Unlike somatic cell nucleoli, those in fully developed but unfertilized oocytes are transcriptionally inactive and have an odd, compact form, which led Ogushi to ask what contribution they make to the embryo. Using a fine needle, she removed the nucleoli from mouse oocytes, taking the internal contents while leaving the surrounding heterochromatin. The seemingly unharmed enucleolated oocytes matured properly. But when they were fertilized, no new nucleoli formed in the embryos, which stopped developing after a few rounds of cleavage. If Ogushi put the nucleoli back in before maturation, functional nucleoli developed. She could even wait until after maturation to reinject and still obtain viable embryos and healthy mouse pups.
Whatever the essential material was, it was only present in oocyte nucleoli. When Ogushi injected somatic cell nuclei and their nucleoli into enucleated oocytes, the reconstructed oocytes failed to develop normal nucleoli, and they too stopped dividing shortly after fertilization.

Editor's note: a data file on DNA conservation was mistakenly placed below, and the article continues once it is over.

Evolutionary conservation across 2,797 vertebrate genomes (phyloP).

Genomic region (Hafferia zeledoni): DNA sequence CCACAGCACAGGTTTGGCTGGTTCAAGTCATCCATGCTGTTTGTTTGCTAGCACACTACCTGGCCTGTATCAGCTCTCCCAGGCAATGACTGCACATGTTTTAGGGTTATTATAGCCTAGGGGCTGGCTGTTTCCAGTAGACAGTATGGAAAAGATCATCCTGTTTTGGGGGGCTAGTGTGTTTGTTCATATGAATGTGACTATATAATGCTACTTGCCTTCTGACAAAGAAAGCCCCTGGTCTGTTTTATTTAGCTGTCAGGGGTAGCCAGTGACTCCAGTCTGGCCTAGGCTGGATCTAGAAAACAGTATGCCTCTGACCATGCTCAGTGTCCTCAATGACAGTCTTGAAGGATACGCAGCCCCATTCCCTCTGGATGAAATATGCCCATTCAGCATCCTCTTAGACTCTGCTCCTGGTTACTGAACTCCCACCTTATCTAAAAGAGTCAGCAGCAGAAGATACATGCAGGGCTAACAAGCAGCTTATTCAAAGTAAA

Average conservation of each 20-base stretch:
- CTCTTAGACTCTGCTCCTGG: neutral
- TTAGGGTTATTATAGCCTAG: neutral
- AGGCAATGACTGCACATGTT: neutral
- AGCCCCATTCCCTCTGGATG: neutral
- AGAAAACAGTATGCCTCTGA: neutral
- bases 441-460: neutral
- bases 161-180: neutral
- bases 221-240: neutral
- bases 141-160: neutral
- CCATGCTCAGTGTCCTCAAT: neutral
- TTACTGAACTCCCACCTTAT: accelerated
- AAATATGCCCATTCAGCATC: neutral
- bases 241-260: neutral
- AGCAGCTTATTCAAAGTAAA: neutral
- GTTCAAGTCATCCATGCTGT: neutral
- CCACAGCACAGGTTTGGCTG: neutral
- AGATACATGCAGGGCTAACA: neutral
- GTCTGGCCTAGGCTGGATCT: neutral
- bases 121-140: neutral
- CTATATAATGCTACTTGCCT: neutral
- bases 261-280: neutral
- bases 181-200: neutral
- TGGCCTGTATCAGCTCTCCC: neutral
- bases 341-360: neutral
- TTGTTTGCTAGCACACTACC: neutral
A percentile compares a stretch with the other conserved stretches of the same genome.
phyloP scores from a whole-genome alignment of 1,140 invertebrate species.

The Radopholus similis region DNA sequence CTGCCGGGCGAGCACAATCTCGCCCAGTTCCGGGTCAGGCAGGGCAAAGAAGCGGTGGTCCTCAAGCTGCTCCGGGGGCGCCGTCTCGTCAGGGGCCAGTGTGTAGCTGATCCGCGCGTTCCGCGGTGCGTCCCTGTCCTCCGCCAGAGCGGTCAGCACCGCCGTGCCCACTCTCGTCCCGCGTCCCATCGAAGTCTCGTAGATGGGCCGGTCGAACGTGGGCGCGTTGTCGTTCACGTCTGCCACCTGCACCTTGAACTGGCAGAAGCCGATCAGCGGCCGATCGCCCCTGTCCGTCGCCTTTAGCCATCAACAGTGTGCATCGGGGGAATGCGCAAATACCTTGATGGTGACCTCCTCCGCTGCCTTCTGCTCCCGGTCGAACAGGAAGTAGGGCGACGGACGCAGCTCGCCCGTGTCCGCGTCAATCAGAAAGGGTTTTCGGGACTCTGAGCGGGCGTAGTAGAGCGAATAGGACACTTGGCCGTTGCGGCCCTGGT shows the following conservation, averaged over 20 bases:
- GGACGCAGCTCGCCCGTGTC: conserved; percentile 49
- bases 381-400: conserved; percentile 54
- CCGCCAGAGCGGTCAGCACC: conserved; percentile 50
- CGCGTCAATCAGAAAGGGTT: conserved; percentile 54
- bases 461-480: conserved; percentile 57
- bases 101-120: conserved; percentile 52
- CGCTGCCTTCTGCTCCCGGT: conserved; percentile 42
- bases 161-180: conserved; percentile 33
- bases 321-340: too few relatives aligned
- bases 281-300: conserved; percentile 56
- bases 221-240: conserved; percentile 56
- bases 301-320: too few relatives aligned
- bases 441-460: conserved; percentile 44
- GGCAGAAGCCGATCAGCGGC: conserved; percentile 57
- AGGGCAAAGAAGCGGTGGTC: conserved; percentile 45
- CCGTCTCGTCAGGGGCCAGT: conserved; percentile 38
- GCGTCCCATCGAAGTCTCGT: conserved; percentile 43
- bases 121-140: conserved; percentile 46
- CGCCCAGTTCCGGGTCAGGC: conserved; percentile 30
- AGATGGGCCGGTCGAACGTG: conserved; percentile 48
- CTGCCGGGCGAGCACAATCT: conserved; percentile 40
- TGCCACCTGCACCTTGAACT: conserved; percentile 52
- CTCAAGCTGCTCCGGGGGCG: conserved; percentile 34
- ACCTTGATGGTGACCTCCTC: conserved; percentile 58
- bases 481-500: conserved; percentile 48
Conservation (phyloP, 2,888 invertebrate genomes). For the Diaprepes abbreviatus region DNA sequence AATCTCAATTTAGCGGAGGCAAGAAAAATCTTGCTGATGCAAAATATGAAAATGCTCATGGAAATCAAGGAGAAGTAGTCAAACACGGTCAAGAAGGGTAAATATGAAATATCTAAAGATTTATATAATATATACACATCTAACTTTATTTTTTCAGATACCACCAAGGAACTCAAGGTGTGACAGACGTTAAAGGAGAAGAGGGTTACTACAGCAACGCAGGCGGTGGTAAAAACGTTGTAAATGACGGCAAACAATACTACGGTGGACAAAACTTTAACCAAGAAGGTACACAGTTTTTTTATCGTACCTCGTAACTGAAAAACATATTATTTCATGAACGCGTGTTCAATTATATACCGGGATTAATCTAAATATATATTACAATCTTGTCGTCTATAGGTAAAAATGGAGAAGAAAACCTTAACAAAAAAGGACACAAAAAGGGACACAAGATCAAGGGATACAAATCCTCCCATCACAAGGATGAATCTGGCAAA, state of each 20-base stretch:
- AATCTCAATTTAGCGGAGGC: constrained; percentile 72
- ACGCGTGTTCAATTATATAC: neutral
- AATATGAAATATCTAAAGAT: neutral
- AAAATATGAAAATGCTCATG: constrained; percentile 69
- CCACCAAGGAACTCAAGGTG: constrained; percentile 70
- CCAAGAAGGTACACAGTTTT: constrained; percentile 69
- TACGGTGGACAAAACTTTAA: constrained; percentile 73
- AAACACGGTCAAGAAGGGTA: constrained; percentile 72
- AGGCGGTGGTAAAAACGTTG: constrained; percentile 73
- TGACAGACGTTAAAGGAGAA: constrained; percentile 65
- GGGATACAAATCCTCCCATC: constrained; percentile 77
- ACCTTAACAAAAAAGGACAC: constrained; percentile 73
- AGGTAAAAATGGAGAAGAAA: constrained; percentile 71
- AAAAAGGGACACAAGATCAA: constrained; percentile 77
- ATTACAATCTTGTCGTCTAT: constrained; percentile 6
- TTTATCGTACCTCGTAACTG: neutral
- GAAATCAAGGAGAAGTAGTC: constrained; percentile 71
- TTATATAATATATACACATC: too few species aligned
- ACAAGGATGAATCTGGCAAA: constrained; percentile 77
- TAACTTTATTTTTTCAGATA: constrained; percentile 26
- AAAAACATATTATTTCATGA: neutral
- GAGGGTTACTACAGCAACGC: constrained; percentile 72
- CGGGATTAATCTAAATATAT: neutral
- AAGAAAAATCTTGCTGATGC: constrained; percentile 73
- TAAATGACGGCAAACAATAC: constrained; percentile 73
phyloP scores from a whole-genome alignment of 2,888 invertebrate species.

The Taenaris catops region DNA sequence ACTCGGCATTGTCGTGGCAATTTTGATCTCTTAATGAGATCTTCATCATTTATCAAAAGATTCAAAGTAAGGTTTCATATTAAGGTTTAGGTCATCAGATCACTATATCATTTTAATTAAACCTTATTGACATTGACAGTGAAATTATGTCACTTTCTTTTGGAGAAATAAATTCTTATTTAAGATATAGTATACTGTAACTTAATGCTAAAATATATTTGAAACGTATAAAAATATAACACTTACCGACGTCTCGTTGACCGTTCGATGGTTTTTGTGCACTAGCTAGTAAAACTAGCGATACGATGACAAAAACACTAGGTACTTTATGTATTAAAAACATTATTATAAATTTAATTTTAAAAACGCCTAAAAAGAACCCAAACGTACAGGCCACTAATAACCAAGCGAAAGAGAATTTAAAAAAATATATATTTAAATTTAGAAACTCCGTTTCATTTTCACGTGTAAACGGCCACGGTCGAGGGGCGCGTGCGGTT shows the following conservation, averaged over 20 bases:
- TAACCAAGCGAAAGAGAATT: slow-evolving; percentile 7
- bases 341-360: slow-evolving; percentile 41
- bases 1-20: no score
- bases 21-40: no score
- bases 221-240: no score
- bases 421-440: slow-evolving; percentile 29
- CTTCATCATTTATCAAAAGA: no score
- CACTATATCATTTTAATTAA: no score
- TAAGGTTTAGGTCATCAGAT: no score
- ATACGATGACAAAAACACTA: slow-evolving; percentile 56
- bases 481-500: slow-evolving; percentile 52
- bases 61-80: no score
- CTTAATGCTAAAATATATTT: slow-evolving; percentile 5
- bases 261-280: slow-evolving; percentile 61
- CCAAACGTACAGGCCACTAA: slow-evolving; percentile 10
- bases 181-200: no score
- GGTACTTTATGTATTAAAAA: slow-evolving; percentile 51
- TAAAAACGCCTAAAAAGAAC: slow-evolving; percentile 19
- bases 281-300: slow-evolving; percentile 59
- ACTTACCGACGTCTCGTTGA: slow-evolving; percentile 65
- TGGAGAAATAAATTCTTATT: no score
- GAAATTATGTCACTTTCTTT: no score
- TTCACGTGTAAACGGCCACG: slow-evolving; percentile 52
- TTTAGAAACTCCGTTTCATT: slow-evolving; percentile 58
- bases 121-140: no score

Sperm have no nucleoli, so it makes sense that the zygote relies on the oocyte for its nucleolar beginnings. But what do they provide? “Little is known about nonmammalian embryonic nucleoli,” says Ogushi. “But if this is a mammal-specific phenomenon, we might suspect that the maternal nucleolus organizes the three-dimensional chromatin structure in the nucleus of zygotes and very early embryos, influencing mammal-specific gene expression, such as for imprinted genes.” The contents of the oocyte nucleolus are unknown, and identifying them will be the next step in the group's research.